Article | Open | Published:

Bacteremic and non-bacteremic pneumonia caused by Acinetobacter baumannii in ICUs of South China: A Clinical and Microbiological Study

Scientific Reportsvolume 7, Article number: 15279 (2017) | Download Citation

Abstract

Acinetobacter baumannii has been a dreadful problem for ICU physicians for a long time. Bacteremic pneumonia (BP) caused by this organism has a higher mortality compared to other organisms. Between 2012 and 2015, 86 BP and 89 non-bacteremic pneumonia (NBP) patients from five ICUs were enrolled into the study. The 7-day and 14-day mortality rates were higher in BP patients than in NBP patients (P < 0.001). Procalcitonin elevation, high APACHEII score and recent surgery, were independently associated with BP episodes. Acute respiratory distress syndrome, coma, high APACHEII score and procalcitonin elevation, were independently associated with mortality in the BP group. Extensively drug-resistant isolates were detected in 34.9% of BP and 25.8% of NBP isolates. PFGE identified 12 and 9 genotypes in the BP and NBP isolates, respectively, with 6 genotypes shared by both groups. ST195 was the most prevalent type (40%), followed by ST457 (18.9%). The pandemic clonal complex 92 was predominant, accounting for 94.3% of the strains. For all studied periods, mortality remained higher in the BP than the NBP group. Disease severity was the main risk factor for high mortality in the BP group, and other factors related to mortality were infection, and not treatment or microbiology-related.

Introduction

The prevalence of health care associated infections caused by Acinetobacter spp. is increasing among immunocompromised hosts and patients in intensive care units (ICUs)1,2. A large multinational study in Asia (ANSORP) showed that Acinetobacter spp. is the most frequently isolated bacterial species (36.5%) in ventilator associated pneumonia (VAP), and the third frequent species (13.6%) in healthcare associated pneumonia (HAP)3. In China, A. baumannii is the most frequently isolated species in both HAP and VAP patients, accounting for 16.2% and 35.7%, respectively3. Furthermore, A. baumannii has a high resistance rate to carbapenems, with a rate of 58.9% in HAP/VAP as per the ANSORP study, and of 53.7% in bloodstream infection, according to China national data3,4.Therefore infections caused by this organism present a serious clinical challenge for physicians in health-care settings, resulting in much higher crude mortality rate than other bacterial strains from HAP/VAP3.

The relationship between a positive culture of A. baumannii from lower respiratory tract (LRT) sample and the attributed mortality is less clear in the HAP or VAP patients, as the organism may be considered a colonizer or contaminant, and thus may not reflect the true etiologic pathogen of HAP and VAP. It is very difficult to distinguish between A. baumannii colonization and infection even if stringent diagnostic procedures, including quantitative culture for LRT samples, are performed5.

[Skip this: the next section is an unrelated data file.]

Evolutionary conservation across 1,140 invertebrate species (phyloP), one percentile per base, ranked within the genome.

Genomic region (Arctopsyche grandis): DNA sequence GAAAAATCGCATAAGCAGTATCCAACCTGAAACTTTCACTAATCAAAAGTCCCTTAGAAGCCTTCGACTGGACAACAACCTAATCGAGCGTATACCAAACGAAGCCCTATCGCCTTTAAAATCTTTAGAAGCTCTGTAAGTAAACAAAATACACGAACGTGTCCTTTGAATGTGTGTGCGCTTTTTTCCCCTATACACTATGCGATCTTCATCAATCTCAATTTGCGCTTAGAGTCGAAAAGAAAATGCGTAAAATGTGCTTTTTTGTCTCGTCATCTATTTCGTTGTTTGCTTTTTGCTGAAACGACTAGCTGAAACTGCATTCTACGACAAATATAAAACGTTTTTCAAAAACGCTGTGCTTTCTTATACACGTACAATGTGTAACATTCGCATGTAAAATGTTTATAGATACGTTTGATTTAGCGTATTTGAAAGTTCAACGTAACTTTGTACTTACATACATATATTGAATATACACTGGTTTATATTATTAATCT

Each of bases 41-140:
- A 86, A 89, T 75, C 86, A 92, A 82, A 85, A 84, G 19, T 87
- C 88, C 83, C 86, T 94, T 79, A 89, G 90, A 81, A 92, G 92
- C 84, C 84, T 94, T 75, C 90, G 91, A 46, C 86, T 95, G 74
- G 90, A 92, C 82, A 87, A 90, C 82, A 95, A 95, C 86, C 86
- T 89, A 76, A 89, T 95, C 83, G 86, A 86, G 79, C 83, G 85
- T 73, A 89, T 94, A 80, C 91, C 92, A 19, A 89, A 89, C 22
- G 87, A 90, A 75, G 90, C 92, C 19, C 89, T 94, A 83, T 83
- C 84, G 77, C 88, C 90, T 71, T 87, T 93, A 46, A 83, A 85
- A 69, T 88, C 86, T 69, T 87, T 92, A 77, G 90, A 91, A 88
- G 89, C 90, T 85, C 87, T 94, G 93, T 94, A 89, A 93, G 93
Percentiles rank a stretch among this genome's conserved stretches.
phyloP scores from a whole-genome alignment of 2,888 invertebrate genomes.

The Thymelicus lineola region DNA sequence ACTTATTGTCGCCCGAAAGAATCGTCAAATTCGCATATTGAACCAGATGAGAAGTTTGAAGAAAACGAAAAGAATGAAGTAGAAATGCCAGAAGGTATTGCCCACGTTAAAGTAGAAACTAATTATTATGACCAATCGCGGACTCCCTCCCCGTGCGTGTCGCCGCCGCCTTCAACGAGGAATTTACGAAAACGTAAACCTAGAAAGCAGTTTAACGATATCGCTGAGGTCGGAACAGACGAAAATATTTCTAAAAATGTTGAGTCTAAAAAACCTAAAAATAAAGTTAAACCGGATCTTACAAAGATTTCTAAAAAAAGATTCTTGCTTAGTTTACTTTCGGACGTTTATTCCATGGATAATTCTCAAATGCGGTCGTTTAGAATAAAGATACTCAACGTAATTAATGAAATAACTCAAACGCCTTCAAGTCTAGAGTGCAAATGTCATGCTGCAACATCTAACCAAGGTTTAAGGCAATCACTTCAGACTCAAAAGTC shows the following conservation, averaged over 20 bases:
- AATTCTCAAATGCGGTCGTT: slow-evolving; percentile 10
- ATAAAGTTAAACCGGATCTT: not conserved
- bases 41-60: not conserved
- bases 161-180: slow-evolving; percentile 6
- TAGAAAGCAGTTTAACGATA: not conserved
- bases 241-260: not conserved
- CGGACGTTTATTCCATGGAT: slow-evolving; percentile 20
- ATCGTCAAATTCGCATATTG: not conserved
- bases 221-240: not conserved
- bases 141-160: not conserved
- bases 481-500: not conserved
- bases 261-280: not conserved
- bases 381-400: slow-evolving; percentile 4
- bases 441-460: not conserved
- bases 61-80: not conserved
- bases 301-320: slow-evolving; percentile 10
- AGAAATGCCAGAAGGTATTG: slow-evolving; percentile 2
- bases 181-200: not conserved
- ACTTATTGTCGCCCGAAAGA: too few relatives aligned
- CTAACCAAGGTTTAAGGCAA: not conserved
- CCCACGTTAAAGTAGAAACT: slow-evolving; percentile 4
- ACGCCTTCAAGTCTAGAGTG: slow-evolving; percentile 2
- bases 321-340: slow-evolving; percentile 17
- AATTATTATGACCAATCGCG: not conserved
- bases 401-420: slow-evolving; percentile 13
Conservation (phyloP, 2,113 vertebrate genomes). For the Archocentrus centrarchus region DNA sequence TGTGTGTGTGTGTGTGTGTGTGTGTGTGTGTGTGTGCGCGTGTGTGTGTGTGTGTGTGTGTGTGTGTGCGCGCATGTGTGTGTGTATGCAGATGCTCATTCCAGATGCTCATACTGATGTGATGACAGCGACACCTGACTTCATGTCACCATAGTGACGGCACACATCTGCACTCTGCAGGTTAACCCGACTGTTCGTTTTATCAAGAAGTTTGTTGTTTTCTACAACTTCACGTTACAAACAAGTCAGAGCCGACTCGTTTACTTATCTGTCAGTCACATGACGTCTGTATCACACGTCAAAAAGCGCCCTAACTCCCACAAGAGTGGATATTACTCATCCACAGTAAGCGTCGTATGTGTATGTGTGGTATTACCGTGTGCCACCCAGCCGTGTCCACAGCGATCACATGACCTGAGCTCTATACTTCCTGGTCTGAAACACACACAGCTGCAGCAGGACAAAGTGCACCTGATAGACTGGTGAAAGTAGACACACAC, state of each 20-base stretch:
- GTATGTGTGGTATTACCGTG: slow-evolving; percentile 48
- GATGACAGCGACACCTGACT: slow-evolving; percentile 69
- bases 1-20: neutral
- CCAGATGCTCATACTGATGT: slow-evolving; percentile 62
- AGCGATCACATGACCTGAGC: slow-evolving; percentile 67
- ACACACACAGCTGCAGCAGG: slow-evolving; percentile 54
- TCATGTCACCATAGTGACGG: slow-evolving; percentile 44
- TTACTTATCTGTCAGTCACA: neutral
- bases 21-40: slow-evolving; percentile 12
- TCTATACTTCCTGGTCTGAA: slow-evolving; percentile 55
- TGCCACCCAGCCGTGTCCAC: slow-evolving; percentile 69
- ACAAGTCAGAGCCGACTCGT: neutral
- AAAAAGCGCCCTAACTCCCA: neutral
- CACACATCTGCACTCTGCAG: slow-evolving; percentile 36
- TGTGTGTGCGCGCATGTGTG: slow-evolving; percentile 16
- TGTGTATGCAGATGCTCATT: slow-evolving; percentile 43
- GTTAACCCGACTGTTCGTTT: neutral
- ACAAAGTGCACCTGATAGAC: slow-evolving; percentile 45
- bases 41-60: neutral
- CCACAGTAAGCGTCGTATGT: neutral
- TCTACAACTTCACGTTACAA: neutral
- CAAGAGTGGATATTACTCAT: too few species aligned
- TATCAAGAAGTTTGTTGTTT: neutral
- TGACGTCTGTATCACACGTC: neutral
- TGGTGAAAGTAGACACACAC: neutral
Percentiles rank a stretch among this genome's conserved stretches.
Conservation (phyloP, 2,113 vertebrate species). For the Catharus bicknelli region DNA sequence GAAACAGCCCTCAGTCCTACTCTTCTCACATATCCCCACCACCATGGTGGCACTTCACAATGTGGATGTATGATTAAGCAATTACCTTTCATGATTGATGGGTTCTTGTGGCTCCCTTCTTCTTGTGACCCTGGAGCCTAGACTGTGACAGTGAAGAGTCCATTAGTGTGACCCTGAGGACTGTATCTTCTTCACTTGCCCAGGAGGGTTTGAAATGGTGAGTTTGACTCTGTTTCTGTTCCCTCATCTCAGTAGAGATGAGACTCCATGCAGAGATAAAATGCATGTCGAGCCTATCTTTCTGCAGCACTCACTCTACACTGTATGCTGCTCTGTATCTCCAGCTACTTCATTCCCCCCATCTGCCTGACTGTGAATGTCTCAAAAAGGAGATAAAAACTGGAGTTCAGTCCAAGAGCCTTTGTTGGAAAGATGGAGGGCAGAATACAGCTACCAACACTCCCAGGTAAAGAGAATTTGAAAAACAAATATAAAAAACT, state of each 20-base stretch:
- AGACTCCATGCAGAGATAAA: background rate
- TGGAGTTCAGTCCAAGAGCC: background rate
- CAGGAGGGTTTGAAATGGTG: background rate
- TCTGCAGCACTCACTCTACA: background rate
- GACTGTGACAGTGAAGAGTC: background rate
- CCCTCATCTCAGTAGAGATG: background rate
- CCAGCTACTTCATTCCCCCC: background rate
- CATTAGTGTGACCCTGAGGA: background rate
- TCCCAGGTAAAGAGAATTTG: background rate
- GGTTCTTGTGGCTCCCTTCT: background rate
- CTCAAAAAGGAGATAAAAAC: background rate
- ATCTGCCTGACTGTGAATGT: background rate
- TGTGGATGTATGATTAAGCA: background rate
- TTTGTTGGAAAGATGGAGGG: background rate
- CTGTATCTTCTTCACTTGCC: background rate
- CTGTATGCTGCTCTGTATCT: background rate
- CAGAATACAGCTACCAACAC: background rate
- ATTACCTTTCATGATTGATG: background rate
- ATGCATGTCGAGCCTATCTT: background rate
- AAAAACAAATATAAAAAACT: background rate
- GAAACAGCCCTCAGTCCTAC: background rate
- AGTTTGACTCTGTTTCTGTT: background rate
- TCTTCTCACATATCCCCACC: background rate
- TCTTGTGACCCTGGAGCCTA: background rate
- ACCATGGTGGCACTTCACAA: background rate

As reported by ANSORP, the “definite pathogen” of HAP or VAP should be the isolates from blood matching those from culture of the LRT specimens, while the “probable pathogen” and “possible pathogen” are defined as an isolate from LRT culture specimens but with a negative blood culture3. In other words, A. baumannii bacteremia is just the result of pulmonary infection without involvement of other infectious foci in nosocomial settings. In order to establish the causal relationship of bacteria causing pneumonia, such as P. aeruginosa and A. baumannii, which have high incidence of colonization in LRT, some authors suggest defining pneumonia caused by a “definite pathogen” as bacteremic pneumonia (BP), and the one caused by a “probable pathogen” or a “possible pathogen” as non-bacteremic pneumonia (NBP)6,7.

Numerous studies have investigated the risk factors and mortality of A. baumannii bacteremia, with findings consistently suggesting that A. baumannii bacteremia has a higher mortality rate than other organisms, ranging from 30% to 60%, especially for imipenem-resistant A. baumannii6,8. However, it remains unclear what the attributed mortality of A. baumannii bloodstream infections is by different sites of infection. Additionally, there is a scarcity of studies on the microbiological characteristics of A. baumannii isolates from bloodstream infections emanating from focal infection.